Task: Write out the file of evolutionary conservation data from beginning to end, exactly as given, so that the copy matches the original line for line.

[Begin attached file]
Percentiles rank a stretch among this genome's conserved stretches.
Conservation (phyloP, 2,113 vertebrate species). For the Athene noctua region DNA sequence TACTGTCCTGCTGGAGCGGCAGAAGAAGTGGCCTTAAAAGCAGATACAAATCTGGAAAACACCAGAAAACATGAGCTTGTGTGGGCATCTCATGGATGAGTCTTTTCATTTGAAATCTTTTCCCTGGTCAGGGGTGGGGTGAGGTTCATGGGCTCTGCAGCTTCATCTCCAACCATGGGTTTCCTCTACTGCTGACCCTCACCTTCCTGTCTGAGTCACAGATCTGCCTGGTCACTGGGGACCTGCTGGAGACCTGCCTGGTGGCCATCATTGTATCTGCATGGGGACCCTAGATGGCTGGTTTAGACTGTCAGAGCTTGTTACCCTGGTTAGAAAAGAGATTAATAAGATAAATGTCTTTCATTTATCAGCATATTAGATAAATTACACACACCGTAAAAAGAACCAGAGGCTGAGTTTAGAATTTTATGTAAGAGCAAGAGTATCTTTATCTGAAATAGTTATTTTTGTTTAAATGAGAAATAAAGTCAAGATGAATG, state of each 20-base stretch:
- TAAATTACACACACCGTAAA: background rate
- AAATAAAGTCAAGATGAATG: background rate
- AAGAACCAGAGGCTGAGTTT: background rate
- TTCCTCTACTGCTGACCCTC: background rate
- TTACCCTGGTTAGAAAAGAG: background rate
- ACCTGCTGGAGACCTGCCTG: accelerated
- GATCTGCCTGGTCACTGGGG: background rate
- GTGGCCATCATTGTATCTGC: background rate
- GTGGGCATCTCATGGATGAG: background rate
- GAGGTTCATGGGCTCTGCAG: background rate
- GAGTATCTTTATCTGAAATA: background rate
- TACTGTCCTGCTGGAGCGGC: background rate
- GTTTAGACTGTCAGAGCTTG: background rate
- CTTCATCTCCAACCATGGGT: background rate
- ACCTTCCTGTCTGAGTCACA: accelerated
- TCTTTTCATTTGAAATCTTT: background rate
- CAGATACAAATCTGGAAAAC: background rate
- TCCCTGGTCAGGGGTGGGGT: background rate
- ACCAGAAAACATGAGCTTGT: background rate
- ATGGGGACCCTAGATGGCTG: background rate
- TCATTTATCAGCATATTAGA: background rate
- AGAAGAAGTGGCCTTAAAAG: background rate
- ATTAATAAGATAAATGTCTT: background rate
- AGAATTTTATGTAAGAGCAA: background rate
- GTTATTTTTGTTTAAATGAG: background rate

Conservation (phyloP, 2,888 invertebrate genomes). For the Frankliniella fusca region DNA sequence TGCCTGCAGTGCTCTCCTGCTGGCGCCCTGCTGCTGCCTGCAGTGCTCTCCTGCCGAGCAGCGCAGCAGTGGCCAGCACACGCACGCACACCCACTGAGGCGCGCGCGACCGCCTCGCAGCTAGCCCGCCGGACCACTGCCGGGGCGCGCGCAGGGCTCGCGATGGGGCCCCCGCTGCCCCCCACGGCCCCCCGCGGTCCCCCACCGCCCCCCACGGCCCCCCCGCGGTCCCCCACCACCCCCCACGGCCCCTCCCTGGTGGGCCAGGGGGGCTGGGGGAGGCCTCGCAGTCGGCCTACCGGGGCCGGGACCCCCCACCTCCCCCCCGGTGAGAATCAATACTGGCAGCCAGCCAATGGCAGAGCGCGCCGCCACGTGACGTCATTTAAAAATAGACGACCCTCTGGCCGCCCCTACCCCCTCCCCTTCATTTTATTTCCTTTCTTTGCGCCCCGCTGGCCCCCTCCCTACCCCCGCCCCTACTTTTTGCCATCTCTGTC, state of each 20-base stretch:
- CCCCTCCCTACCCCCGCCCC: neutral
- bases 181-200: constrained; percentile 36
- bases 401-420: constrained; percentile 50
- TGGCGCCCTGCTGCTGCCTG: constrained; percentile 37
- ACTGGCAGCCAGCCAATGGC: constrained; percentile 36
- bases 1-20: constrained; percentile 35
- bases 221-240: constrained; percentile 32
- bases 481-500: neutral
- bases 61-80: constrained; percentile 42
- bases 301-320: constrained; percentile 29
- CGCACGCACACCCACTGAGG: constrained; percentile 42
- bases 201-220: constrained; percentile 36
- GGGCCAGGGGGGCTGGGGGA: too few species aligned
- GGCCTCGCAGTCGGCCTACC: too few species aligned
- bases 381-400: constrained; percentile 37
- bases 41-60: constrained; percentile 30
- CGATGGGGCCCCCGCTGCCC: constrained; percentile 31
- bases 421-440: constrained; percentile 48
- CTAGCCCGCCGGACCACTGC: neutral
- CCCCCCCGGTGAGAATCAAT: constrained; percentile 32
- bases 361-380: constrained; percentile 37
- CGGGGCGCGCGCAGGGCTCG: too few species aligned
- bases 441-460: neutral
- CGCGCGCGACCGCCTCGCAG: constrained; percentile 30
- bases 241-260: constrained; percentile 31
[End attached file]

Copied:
Percentiles rank a stretch among this genome's conserved stretches.
Conservation (phyloP, 2,113 vertebrate species). For the Athene noctua region DNA sequence TACTGTCCTGCTGGAGCGGCAGAAGAAGTGGCCTTAAAAGCAGATACAAATCTGGAAAACACCAGAAAACATGAGCTTGTGTGGGCATCTCATGGATGAGTCTTTTCATTTGAAATCTTTTCCCTGGTCAGGGGTGGGGTGAGGTTCATGGGCTCTGCAGCTTCATCTCCAACCATGGGTTTCCTCTACTGCTGACCCTCACCTTCCTGTCTGAGTCACAGATCTGCCTGGTCACTGGGGACCTGCTGGAGACCTGCCTGGTGGCCATCATTGTATCTGCATGGGGACCCTAGATGGCTGGTTTAGACTGTCAGAGCTTGTTACCCTGGTTAGAAAAGAGATTAATAAGATAAATGTCTTTCATTTATCAGCATATTAGATAAATTACACACACCGTAAAAAGAACCAGAGGCTGAGTTTAGAATTTTATGTAAGAGCAAGAGTATCTTTATCTGAAATAGTTATTTTTGTTTAAATGAGAAATAAAGTCAAGATGAATG, state of each 20-base stretch:
- TAAATTACACACACCGTAAA: background rate
- AAATAAAGTCAAGATGAATG: background rate
- AAGAACCAGAGGCTGAGTTT: background rate
- TTCCTCTACTGCTGACCCTC: background rate
- TTACCCTGGTTAGAAAAGAG: background rate
- ACCTGCTGGAGACCTGCCTG: accelerated
- GATCTGCCTGGTCACTGGGG: background rate
- GTGGCCATCATTGTATCTGC: background rate
- GTGGGCATCTCATGGATGAG: background rate
- GAGGTTCATGGGCTCTGCAG: background rate
- GAGTATCTTTATCTGAAATA: background rate
- TACTGTCCTGCTGGAGCGGC: background rate
- GTTTAGACTGTCAGAGCTTG: background rate
- CTTCATCTCCAACCATGGGT: background rate
- ACCTTCCTGTCTGAGTCACA: accelerated
- TCTTTTCATTTGAAATCTTT: background rate
- CAGATACAAATCTGGAAAAC: background rate
- TCCCTGGTCAGGGGTGGGGT: background rate
- ACCAGAAAACATGAGCTTGT: background rate
- ATGGGGACCCTAGATGGCTG: background rate
- TCATTTATCAGCATATTAGA: background rate
- AGAAGAAGTGGCCTTAAAAG: background rate
- ATTAATAAGATAAATGTCTT: background rate
- AGAATTTTATGTAAGAGCAA: background rate
- GTTATTTTTGTTTAAATGAG: background rate

Conservation (phyloP, 2,888 invertebrate genomes). For the Frankliniella fusca region DNA sequence TGCCTGCAGTGCTCTCCTGCTGGCGCCCTGCTGCTGCCTGCAGTGCTCTCCTGCCGAGCAGCGCAGCAGTGGCCAGCACACGCACGCACACCCACTGAGGCGCGCGCGACCGCCTCGCAGCTAGCCCGCCGGACCACTGCCGGGGCGCGCGCAGGGCTCGCGATGGGGCCCCCGCTGCCCCCCACGGCCCCCCGCGGTCCCCCACCGCCCCCCACGGCCCCCCCGCGGTCCCCCACCACCCCCCACGGCCCCTCCCTGGTGGGCCAGGGGGGCTGGGGGAGGCCTCGCAGTCGGCCTACCGGGGCCGGGACCCCCCACCTCCCCCCCGGTGAGAATCAATACTGGCAGCCAGCCAATGGCAGAGCGCGCCGCCACGTGACGTCATTTAAAAATAGACGACCCTCTGGCCGCCCCTACCCCCTCCCCTTCATTTTATTTCCTTTCTTTGCGCCCCGCTGGCCCCCTCCCTACCCCCGCCCCTACTTTTTGCCATCTCTGTC, state of each 20-base stretch:
- CCCCTCCCTACCCCCGCCCC: neutral
- bases 181-200: constrained; percentile 36
- bases 401-420: constrained; percentile 50
- TGGCGCCCTGCTGCTGCCTG: constrained; percentile 37
- ACTGGCAGCCAGCCAATGGC: constrained; percentile 36
- bases 1-20: constrained; percentile 35
- bases 221-240: constrained; percentile 32
- bases 481-500: neutral
- bases 61-80: constrained; percentile 42
- bases 301-320: constrained; percentile 29
- CGCACGCACACCCACTGAGG: constrained; percentile 42
- bases 201-220: constrained; percentile 36
- GGGCCAGGGGGGCTGGGGGA: too few species aligned
- GGCCTCGCAGTCGGCCTACC: too few species aligned
- bases 381-400: constrained; percentile 37
- bases 41-60: constrained; percentile 30
- CGATGGGGCCCCCGCTGCCC: constrained; percentile 31
- bases 421-440: constrained; percentile 48
- CTAGCCCGCCGGACCACTGC: neutral
- CCCCCCCGGTGAGAATCAAT: constrained; percentile 32
- bases 361-380: constrained; percentile 37
- CGGGGCGCGCGCAGGGCTCG: too few species aligned
- bases 441-460: neutral
- CGCGCGCGACCGCCTCGCAG: constrained; percentile 30
- bases 241-260: constrained; percentile 31